“Top Gun: Maverick”—Despite my love of most things from director Tony Scott (particularly “True Romance”), I was never a fan of 1986’s “Top Gun”. It’s a sports movie with jets. The soundtrack, the militaristic jock vibe (I know that’s kinda the point) never resonated with me in the way it did with the culture—outside of Scott’s acuity for shooting great action. It is cotton candy, melodramatic propaganda with the barest of plots to string together a cadre of paper-thin characters, with all the sincerity of an overly elaborate music video. Danger Zone sounds better coming from Sterling Archer.
So, I couldn’t have been more surprised that “Top Gun: Maverick”, while serving some of those same elements, completely blew my mind. One of those rare instances where a sequel utterly surpasses the first film. Replete with a sincerity and warmth the original lacked, and an absolute stunner on the big screen, due largely to the incredible—and shockingly practical—flight sequences, “Maverick” proves that crowd-pleasing, technology-pushing commercialism can still have a heart, while reminding us (with billions of dollars) that Tom Cruise is our last real movie star.
“Decision to Leave”—South Korean director Park Chan-wook’s latest (whose “Old Boy” still ranks as one of the more emotionally brutal films ever made) is an anxiety-laden crime drama, which evolves into a psychosexual thriller comparable to the best of Hitchcock, or his later protégé Brian De Palma.
Two detectives from Busan are assigned to a case involving the seemingly accidental death of an immigration officer. One of the detectives becomes obsessed with the dead man’s wife—and apparent suspect. She’s hot. He’s married to someone he’s not attracted to anymore. You can do the math. Much like any mystery (especially another one on this list), the less said, the better. Suffice to say, the twists, turns, and red herrings are enough to keep anyone on the edge of their seat. Between the fantastic, cinematic tableaus, and tense storytelling, “Decision to Leave” is something to stick around for.
“Mad God”—Phil Tippett isn’t necessarily a household name. Known largely for his creature design and special FX work on films ranging from “Star Wars” to “Jurassic Park”, Tippett’s romance has always been with stop-motion animation (he created the concept of “go-motion” which improved on the techniques of his heroes, Ray Harryhausen and Willis O’Brien).
But over the last half-century of creating Tauntauns and dinosaurs (among other things) Tippett, on his “off time”, spent the last 25ish years (with an occasional crew of acolytes) making his arcane, psychedelic passion project, “Mad God.”
It’s something that largely defies description. A Dante-esque descent into grotesque levels of an increasingly dystopian hellscape full of society’s excrement” is about the best I can do for a pull-quote. But the fruition of the meticulous craft involved, and the morbid, gory, often-appalling beauty of Tippett’s vision make for, by far, the most surreal, gorgeous and memorable images I saw this year. Alter your perspective accordingly.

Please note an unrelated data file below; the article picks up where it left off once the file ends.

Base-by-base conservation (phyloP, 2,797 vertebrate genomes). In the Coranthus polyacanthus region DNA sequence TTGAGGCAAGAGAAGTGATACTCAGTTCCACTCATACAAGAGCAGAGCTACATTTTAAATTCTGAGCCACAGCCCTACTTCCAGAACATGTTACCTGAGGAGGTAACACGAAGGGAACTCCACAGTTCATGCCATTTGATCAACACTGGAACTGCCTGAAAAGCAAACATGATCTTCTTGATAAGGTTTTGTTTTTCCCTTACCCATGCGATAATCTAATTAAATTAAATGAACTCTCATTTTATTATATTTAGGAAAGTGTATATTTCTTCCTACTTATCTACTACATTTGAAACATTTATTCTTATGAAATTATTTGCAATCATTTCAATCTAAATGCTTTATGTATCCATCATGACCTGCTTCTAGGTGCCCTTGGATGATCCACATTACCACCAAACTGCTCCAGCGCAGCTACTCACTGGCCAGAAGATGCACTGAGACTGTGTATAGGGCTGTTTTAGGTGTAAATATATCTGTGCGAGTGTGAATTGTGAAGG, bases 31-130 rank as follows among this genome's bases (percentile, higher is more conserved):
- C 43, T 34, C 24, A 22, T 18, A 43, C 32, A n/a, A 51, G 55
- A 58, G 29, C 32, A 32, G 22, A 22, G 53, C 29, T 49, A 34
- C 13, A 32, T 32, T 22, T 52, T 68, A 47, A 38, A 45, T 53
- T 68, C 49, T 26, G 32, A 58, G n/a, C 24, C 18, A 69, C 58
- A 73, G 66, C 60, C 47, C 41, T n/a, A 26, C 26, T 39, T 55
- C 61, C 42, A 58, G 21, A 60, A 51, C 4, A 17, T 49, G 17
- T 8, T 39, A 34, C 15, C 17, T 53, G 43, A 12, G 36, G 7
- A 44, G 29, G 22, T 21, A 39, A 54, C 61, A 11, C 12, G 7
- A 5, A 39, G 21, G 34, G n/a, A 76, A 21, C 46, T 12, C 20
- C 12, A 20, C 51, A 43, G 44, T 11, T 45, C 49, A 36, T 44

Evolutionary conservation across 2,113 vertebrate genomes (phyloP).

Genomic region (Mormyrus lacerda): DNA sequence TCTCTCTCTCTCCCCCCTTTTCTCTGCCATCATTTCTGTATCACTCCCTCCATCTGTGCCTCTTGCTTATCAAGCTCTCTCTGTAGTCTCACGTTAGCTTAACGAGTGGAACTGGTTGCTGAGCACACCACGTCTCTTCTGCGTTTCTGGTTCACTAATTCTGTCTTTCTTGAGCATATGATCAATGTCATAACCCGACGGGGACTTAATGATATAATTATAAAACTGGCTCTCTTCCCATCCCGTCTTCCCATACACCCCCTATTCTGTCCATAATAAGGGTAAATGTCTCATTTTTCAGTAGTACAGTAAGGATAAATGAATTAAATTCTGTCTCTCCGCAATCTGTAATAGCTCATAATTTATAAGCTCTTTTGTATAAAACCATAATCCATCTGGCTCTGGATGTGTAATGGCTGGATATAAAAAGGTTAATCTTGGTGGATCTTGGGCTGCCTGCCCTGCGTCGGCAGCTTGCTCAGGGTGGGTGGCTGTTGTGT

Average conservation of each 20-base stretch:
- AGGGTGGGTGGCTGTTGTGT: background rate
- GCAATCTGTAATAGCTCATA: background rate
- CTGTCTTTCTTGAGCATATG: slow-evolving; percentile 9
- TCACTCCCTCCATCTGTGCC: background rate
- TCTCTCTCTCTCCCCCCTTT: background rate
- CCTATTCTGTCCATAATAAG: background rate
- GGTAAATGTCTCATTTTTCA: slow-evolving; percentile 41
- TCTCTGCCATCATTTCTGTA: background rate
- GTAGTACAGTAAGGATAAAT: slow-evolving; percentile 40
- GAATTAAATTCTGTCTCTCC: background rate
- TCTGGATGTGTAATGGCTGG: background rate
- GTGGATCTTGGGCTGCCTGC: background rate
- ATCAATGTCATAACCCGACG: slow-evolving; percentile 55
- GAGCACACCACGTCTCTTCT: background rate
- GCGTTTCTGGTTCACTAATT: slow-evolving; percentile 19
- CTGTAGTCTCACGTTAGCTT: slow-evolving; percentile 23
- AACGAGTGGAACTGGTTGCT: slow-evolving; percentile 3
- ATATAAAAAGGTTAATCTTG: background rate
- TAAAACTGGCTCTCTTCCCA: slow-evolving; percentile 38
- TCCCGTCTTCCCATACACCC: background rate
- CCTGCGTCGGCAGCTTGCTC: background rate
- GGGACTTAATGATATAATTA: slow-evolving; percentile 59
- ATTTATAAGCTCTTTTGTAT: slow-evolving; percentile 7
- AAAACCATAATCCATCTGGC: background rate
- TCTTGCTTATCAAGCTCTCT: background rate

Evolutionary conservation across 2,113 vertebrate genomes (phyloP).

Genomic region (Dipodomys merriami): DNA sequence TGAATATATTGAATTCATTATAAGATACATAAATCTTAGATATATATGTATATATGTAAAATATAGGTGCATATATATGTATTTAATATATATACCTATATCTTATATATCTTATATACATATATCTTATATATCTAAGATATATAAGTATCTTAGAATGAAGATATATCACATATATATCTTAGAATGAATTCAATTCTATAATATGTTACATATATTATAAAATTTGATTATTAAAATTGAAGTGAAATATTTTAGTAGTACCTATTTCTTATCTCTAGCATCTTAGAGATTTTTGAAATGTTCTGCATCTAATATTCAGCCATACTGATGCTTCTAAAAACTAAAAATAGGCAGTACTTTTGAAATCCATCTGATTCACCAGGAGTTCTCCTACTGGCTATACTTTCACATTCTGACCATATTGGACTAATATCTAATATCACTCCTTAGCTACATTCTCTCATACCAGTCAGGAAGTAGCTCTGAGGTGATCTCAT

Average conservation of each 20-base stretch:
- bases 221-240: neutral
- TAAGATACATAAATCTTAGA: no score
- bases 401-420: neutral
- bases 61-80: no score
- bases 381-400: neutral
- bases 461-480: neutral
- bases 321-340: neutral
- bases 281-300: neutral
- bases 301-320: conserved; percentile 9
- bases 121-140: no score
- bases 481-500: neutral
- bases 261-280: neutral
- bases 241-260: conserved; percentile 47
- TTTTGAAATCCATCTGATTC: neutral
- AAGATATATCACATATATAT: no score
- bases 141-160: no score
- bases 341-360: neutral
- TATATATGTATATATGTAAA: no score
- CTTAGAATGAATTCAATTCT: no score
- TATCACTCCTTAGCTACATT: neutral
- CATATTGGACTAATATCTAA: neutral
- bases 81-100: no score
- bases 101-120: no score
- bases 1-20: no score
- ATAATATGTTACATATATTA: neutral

“Glass Onion”—Everyone loves Benoit Blanc. A modern day Hercule Poirot, born from the mind of writer/director Rian Johnson, this sequel to his equally lovable 2019 murder mystery, “Knives Out”, capitalizes on his deconstructed version of a Byzantine Agatha Christie whodunnit—for my money this has some “Evil Under the Sun”, or in this case “Moon” vibes—but which winds up a much more entertaining and funnier film than its predecessor. The cast is fantastic, with Daniel Craig reprising his role as the erudite sleuth, while the eclectic ensemble of wisely chosen actors (from Kate Hudson to Dave Bautista) chew scenery like bubblegum. Bonus points for Ed Norton, who somehow brings his Tyler Durden snark to a character who is essentially a parody of Elon Musk. And, as should be expected from Rian Johnson, a craftsman who defies the sterile, watchmaker sensibilities of someone like Christopher Nolan, this film has a warm, hilarious pulse while looking flat out gorgeous.
Here’s the thing about a mystery. Once you find out the reveal, that seems like it. Why bother going back for more? “Glass Onion” much like the best Christie adaptations, offers so much to amuse, and entertain that going back for seconds (or thirds) is a pure pleasure.
“Prey”—If you had told me a sequel (or prequel) to the long running “Predator” franchise would be a good idea, much less the best “Predator” film since the original, I would have asked if I could have some of whatever it is you’re smoking.
Director Dan Trachtenberg (who proved his worth with another sequel, 2016’s “10 Cloverfield Lane”) reimagines and reinvigorates the well-known action/horror series with a thoughtful and epic eye, telling the story of a rebellious, indigenous girl, at the literal bottom of her cultural totem pole, who defies the conventions of her society to fight a ruthless, intergalactic hunter.
That it was a Hulu flick is only sad because pretty much everyone who saw this watched it on their television (unless you caught that one-off screening at Circle Cinema). Everything about the scenic vistas of the 1700’s American wilderness, the scope of Jeff Cutter’s luscious cinematography, and the pulsing suspense and scares that Trachtenberg elicits with the finesse of a master, demand the big screen and make for one of the best, and most unlikely surprises of 2022. Amber Midthunder, as Naru, is an obvious rising star in a film that defies and exceeds all expectations.